Reflections on Election 2017
The recent General Election had an estimated 72% youth voter turnout, with around 66% of this 18-24 year old age group estimated to have voted Labour.
How did this happen? And what can we, as communication specialists, learn now that the dust has settled?
One thing’s for sure, this battle for the young vote seems to have been fought and won on this group’s digital home turf of Facebook, Twitter and Instagram.
Hashtags such as #youthvote, #youngvotesmatter and #voteforchange created a fast moving, inclusive conversation which Labour managed to harness – motivating new and apathetic voters with positive messaging. Social media has become a new frontier for political discourse, providing minority voices for the first time with an easily accessible platform to diversify political discourse away from traditional mainstream media.
The main political parties have both attempted to adapt to this changing environment with different levels of success. While Conservatives focused their resources on YouTube videos and Snapchat ads, Labour focused on Facebook and Twitter, where young supporters chose to spread their views through memes created independently and distributed organically. This was the first British election that memes, part of the far right tide that carried Trump to victory, gained traction this side of the Atlantic, playing a huge role in stoking and maintaining the fervent support among young voters.
Memes represent a new incarnation for satire, one which, for the first time, is not controlled by institutions or critics. Now, anonymous kids in bedrooms can create and share something that represents a popular zeitgeist that will spread as far as it is able to capture imagination, often utilising humour and popular culture references.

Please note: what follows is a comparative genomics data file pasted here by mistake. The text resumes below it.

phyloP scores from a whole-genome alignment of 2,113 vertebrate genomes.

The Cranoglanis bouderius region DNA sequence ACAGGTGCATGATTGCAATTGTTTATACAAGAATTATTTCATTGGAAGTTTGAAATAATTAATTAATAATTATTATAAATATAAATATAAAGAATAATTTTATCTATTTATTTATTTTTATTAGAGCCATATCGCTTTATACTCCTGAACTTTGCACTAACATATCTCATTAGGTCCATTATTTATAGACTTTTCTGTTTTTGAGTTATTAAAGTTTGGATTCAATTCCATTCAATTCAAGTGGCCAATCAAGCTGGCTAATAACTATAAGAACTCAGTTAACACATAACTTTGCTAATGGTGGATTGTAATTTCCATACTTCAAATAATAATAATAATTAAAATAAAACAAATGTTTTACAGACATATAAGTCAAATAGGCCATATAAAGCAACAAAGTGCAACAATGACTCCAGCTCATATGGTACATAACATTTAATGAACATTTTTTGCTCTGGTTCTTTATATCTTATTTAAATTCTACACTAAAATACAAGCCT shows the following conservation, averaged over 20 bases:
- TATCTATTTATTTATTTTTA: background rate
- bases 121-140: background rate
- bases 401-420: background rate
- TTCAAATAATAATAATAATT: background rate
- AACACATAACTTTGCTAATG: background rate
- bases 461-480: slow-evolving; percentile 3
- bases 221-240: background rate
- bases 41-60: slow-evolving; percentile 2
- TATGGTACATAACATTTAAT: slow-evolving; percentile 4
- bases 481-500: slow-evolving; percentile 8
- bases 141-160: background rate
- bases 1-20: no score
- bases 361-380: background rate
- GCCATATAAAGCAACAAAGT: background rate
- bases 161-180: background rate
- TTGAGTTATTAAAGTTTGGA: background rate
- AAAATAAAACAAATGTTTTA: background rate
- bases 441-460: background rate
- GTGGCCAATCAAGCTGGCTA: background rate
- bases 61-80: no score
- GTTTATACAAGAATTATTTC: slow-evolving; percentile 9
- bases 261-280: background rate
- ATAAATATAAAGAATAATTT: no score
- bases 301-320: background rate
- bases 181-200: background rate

Labour supporters utilised memes effectively and succeeded in highlighting the differences between their leader and May, shifting perceptions of Labour’s potential. Grassroots activism has always been a core element of Jeremy Corbyn’s support, so though the memes were often irreverent, their authenticity chimed well with his message of an approachable alternative to traditional politics.
It seems that memes and social media connected with this demographic due to the visual, immediate impact and the ability to communicate complex personal views in witty, irreverent ways. Political commentary and public reaction can now happen in real time, where anyone can get involved and have their say, rather than waiting for the 10 o clock news or the morning papers. Timely responses are more important than ever, as is understanding how to connect with milllennials authentically through their preferred media.
Categorised in: Blog
This post was written by Jess Weiss